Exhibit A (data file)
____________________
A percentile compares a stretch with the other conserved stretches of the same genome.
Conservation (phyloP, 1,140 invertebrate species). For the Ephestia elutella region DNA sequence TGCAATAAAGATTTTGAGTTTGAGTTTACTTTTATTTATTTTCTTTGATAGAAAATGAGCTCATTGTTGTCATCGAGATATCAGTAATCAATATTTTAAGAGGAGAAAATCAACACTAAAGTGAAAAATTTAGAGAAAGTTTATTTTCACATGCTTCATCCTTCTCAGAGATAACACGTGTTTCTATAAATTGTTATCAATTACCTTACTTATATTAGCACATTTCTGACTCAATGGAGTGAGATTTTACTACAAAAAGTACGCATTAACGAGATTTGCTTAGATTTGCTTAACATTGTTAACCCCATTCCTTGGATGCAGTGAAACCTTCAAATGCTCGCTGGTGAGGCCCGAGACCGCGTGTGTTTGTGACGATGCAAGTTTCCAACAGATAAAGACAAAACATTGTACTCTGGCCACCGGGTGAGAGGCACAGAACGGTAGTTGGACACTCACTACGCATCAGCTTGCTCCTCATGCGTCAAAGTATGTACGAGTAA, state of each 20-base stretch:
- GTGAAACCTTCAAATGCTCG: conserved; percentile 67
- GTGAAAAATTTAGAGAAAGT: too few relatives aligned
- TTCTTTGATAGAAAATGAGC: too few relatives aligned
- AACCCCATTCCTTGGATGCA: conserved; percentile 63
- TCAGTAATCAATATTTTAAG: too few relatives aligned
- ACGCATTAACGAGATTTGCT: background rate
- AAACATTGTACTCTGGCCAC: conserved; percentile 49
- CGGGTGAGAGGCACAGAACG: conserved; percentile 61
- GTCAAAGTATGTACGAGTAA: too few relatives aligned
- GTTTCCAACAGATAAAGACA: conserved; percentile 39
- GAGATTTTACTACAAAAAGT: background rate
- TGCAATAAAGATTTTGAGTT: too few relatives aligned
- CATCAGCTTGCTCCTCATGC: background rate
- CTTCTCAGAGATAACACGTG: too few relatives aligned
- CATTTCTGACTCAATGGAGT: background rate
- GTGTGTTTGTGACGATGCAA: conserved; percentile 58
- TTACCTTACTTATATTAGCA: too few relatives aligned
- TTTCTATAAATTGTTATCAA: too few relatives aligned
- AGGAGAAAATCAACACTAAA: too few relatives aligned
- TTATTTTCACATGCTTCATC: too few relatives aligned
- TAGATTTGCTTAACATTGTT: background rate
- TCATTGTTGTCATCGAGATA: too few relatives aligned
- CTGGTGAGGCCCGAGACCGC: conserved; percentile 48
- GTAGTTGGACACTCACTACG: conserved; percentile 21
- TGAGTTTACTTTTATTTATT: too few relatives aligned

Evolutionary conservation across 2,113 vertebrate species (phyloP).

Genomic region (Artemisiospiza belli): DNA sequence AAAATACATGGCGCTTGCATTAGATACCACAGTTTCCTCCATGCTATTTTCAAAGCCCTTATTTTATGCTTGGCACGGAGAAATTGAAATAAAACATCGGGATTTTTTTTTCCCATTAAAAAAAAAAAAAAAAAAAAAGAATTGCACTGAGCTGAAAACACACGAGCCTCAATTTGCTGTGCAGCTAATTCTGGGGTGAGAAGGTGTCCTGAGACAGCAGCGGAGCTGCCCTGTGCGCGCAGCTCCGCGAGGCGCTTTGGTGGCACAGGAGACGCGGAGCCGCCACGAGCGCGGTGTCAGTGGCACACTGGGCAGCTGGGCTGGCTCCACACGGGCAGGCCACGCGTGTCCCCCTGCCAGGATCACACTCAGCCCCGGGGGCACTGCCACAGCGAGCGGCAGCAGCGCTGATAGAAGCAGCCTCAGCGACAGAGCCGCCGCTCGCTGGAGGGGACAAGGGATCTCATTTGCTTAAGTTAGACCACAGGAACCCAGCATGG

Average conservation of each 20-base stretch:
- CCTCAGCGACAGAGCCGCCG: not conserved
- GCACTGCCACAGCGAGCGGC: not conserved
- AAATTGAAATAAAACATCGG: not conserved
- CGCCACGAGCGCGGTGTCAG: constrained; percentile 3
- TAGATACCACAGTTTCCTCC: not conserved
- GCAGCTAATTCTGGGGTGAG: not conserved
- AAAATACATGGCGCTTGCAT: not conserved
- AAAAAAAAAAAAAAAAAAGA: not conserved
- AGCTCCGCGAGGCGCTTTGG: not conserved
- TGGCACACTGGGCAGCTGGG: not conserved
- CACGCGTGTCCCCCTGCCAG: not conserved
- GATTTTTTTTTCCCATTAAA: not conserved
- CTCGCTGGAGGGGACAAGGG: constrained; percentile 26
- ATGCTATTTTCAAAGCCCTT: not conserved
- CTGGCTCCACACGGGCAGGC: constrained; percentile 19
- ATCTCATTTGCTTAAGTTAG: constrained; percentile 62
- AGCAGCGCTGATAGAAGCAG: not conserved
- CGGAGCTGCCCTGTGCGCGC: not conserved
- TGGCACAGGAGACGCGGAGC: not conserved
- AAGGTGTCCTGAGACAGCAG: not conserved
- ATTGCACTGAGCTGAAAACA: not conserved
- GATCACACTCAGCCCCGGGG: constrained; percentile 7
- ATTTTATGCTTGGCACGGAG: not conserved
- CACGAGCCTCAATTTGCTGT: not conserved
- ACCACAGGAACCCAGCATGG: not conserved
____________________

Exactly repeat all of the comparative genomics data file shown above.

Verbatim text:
A percentile compares a stretch with the other conserved stretches of the same genome.
Conservation (phyloP, 1,140 invertebrate species). For the Ephestia elutella region DNA sequence TGCAATAAAGATTTTGAGTTTGAGTTTACTTTTATTTATTTTCTTTGATAGAAAATGAGCTCATTGTTGTCATCGAGATATCAGTAATCAATATTTTAAGAGGAGAAAATCAACACTAAAGTGAAAAATTTAGAGAAAGTTTATTTTCACATGCTTCATCCTTCTCAGAGATAACACGTGTTTCTATAAATTGTTATCAATTACCTTACTTATATTAGCACATTTCTGACTCAATGGAGTGAGATTTTACTACAAAAAGTACGCATTAACGAGATTTGCTTAGATTTGCTTAACATTGTTAACCCCATTCCTTGGATGCAGTGAAACCTTCAAATGCTCGCTGGTGAGGCCCGAGACCGCGTGTGTTTGTGACGATGCAAGTTTCCAACAGATAAAGACAAAACATTGTACTCTGGCCACCGGGTGAGAGGCACAGAACGGTAGTTGGACACTCACTACGCATCAGCTTGCTCCTCATGCGTCAAAGTATGTACGAGTAA, state of each 20-base stretch:
- GTGAAACCTTCAAATGCTCG: conserved; percentile 67
- GTGAAAAATTTAGAGAAAGT: too few relatives aligned
- TTCTTTGATAGAAAATGAGC: too few relatives aligned
- AACCCCATTCCTTGGATGCA: conserved; percentile 63
- TCAGTAATCAATATTTTAAG: too few relatives aligned
- ACGCATTAACGAGATTTGCT: background rate
- AAACATTGTACTCTGGCCAC: conserved; percentile 49
- CGGGTGAGAGGCACAGAACG: conserved; percentile 61
- GTCAAAGTATGTACGAGTAA: too few relatives aligned
- GTTTCCAACAGATAAAGACA: conserved; percentile 39
- GAGATTTTACTACAAAAAGT: background rate
- TGCAATAAAGATTTTGAGTT: too few relatives aligned
- CATCAGCTTGCTCCTCATGC: background rate
- CTTCTCAGAGATAACACGTG: too few relatives aligned
- CATTTCTGACTCAATGGAGT: background rate
- GTGTGTTTGTGACGATGCAA: conserved; percentile 58
- TTACCTTACTTATATTAGCA: too few relatives aligned
- TTTCTATAAATTGTTATCAA: too few relatives aligned
- AGGAGAAAATCAACACTAAA: too few relatives aligned
- TTATTTTCACATGCTTCATC: too few relatives aligned
- TAGATTTGCTTAACATTGTT: background rate
- TCATTGTTGTCATCGAGATA: too few relatives aligned
- CTGGTGAGGCCCGAGACCGC: conserved; percentile 48
- GTAGTTGGACACTCACTACG: conserved; percentile 21
- TGAGTTTACTTTTATTTATT: too few relatives aligned

Evolutionary conservation across 2,113 vertebrate species (phyloP).

Genomic region (Artemisiospiza belli): DNA sequence AAAATACATGGCGCTTGCATTAGATACCACAGTTTCCTCCATGCTATTTTCAAAGCCCTTATTTTATGCTTGGCACGGAGAAATTGAAATAAAACATCGGGATTTTTTTTTCCCATTAAAAAAAAAAAAAAAAAAAAAGAATTGCACTGAGCTGAAAACACACGAGCCTCAATTTGCTGTGCAGCTAATTCTGGGGTGAGAAGGTGTCCTGAGACAGCAGCGGAGCTGCCCTGTGCGCGCAGCTCCGCGAGGCGCTTTGGTGGCACAGGAGACGCGGAGCCGCCACGAGCGCGGTGTCAGTGGCACACTGGGCAGCTGGGCTGGCTCCACACGGGCAGGCCACGCGTGTCCCCCTGCCAGGATCACACTCAGCCCCGGGGGCACTGCCACAGCGAGCGGCAGCAGCGCTGATAGAAGCAGCCTCAGCGACAGAGCCGCCGCTCGCTGGAGGGGACAAGGGATCTCATTTGCTTAAGTTAGACCACAGGAACCCAGCATGG

Average conservation of each 20-base stretch:
- CCTCAGCGACAGAGCCGCCG: not conserved
- GCACTGCCACAGCGAGCGGC: not conserved
- AAATTGAAATAAAACATCGG: not conserved
- CGCCACGAGCGCGGTGTCAG: constrained; percentile 3
- TAGATACCACAGTTTCCTCC: not conserved
- GCAGCTAATTCTGGGGTGAG: not conserved
- AAAATACATGGCGCTTGCAT: not conserved
- AAAAAAAAAAAAAAAAAAGA: not conserved
- AGCTCCGCGAGGCGCTTTGG: not conserved
- TGGCACACTGGGCAGCTGGG: not conserved
- CACGCGTGTCCCCCTGCCAG: not conserved
- GATTTTTTTTTCCCATTAAA: not conserved
- CTCGCTGGAGGGGACAAGGG: constrained; percentile 26
- ATGCTATTTTCAAAGCCCTT: not conserved
- CTGGCTCCACACGGGCAGGC: constrained; percentile 19
- ATCTCATTTGCTTAAGTTAG: constrained; percentile 62
- AGCAGCGCTGATAGAAGCAG: not conserved
- CGGAGCTGCCCTGTGCGCGC: not conserved
- TGGCACAGGAGACGCGGAGC: not conserved
- AAGGTGTCCTGAGACAGCAG: not conserved
- ATTGCACTGAGCTGAAAACA: not conserved
- GATCACACTCAGCCCCGGGG: constrained; percentile 7
- ATTTTATGCTTGGCACGGAG: not conserved
- CACGAGCCTCAATTTGCTGT: not conserved
- ACCACAGGAACCCAGCATGG: not conserved